Stonehenge: Making Space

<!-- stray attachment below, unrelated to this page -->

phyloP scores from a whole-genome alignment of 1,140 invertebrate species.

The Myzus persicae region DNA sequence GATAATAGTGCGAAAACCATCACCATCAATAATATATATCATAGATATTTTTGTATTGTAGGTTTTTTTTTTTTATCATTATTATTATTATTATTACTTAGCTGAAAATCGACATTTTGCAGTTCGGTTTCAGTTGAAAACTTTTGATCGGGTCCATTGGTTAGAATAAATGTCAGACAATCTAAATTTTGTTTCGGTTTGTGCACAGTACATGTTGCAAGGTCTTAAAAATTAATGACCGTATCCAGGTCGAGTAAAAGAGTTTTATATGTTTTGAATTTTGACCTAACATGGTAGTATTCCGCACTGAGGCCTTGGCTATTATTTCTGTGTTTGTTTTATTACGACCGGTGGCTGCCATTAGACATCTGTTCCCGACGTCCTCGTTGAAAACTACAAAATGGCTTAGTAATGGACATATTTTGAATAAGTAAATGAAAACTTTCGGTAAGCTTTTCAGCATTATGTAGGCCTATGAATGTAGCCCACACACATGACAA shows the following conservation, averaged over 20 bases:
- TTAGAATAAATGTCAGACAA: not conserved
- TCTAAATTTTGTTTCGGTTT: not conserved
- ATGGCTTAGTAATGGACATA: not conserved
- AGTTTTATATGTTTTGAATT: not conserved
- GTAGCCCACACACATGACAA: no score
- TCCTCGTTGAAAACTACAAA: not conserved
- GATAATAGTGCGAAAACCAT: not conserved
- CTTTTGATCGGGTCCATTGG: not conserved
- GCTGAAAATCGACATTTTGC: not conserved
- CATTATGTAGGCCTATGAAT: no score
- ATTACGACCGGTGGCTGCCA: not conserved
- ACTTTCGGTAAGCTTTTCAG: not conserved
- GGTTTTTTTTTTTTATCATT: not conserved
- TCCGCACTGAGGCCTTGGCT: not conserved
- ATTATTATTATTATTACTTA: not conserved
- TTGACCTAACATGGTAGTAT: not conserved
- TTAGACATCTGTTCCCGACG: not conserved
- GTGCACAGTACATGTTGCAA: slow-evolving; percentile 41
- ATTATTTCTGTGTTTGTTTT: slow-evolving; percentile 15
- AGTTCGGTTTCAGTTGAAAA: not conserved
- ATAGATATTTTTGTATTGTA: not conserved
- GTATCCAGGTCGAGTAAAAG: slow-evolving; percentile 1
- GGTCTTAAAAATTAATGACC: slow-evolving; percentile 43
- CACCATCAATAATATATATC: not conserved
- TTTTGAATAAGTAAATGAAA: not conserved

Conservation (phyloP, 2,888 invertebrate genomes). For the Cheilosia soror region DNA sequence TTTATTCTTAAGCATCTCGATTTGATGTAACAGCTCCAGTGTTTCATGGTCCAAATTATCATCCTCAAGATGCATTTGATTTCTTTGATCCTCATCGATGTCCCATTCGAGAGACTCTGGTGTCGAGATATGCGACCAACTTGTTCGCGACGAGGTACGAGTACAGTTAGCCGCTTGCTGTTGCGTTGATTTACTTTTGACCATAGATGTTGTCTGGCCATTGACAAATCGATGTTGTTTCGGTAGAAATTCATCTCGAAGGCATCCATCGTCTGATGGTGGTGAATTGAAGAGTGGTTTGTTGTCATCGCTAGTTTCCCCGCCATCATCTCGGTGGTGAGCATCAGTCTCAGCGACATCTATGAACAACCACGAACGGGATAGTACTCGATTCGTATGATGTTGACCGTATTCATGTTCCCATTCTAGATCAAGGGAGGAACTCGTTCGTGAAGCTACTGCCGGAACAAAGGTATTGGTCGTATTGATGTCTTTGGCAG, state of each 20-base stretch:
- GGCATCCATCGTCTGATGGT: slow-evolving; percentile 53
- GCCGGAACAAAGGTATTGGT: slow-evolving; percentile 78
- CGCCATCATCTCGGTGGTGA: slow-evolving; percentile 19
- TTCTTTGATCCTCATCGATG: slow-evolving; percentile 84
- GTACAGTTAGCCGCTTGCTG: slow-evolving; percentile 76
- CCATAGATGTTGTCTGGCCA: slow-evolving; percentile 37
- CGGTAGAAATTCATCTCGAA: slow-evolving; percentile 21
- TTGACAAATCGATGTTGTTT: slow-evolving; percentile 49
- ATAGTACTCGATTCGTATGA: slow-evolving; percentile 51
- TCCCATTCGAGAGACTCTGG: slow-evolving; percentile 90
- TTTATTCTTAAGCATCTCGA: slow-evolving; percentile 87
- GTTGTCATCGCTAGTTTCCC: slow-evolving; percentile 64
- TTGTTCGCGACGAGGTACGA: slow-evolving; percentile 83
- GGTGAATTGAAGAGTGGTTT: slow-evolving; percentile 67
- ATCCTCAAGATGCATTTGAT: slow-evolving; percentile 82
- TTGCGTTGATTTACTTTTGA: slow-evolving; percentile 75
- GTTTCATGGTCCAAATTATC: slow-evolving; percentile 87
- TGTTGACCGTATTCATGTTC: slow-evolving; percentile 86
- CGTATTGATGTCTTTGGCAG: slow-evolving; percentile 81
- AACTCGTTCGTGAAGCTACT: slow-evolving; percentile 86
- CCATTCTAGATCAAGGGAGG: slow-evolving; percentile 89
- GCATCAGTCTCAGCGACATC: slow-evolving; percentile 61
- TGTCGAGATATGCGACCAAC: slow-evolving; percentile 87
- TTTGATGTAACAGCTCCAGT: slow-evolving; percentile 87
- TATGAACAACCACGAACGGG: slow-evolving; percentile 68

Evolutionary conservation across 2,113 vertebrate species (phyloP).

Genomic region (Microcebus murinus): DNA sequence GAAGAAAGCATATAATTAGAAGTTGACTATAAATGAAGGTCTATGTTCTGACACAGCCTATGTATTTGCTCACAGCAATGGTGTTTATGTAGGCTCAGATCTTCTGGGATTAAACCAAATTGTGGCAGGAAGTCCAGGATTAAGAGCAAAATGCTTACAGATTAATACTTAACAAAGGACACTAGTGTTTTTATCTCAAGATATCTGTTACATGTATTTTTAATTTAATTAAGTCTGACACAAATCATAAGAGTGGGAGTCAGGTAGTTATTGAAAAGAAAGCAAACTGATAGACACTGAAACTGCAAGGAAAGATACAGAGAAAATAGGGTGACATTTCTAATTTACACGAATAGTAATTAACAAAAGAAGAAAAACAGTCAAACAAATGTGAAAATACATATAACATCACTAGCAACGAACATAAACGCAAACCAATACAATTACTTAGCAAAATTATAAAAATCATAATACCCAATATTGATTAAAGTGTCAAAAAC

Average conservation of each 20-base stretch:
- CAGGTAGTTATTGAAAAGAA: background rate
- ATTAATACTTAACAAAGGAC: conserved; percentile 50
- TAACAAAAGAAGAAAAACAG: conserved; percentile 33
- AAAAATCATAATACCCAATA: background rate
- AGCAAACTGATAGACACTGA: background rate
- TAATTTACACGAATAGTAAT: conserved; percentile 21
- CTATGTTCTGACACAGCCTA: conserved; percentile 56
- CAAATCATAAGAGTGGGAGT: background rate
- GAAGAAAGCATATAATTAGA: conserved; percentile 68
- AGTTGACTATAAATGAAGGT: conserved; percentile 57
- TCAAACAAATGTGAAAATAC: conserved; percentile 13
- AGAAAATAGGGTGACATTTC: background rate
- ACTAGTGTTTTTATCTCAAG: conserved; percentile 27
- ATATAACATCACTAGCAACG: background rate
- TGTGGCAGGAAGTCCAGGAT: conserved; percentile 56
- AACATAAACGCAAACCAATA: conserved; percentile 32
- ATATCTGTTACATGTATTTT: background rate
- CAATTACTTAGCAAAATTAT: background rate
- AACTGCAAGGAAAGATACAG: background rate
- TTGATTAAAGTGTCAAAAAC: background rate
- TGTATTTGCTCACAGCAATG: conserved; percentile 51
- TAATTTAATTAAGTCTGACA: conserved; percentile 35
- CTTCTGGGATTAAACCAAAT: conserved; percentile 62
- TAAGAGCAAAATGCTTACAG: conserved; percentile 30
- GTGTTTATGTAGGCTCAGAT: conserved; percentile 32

This book is an imaginative exploration of a place that has fascinated, intrigued and perplexed visitors for centuries. Instead of seeing Stonehenge as an isolated site, the author sets the stones within a wider landscape and explores how use and meaning have changed from prehistoric times right through to the present. Throughout the millennia, the Stonehenge landscape has been used and re-used, invested with new meanings, and has given rise to myths and stories. The author creatively explores how the landscape has been appropriated and contested, and invokes the debates and experiences of people who have very different and often conflicting experiences of the same place. Today, heritage managers, archaeologists, local people, free festivallers, and druids come to the place with entirely different understandings and agendas. The book demonstrates that the creation of spaces and places for people to express divergent viewpoints is powerfully constrained by social and political forces that allow some voices to be heard while others are marginalized. With dialogues and illustrations that range from the conventional to the cartoon strip, this multi-vocal book not only presents a wide range of views in an innovative way, but provides important new insights on how people shape and are shaped by landscape.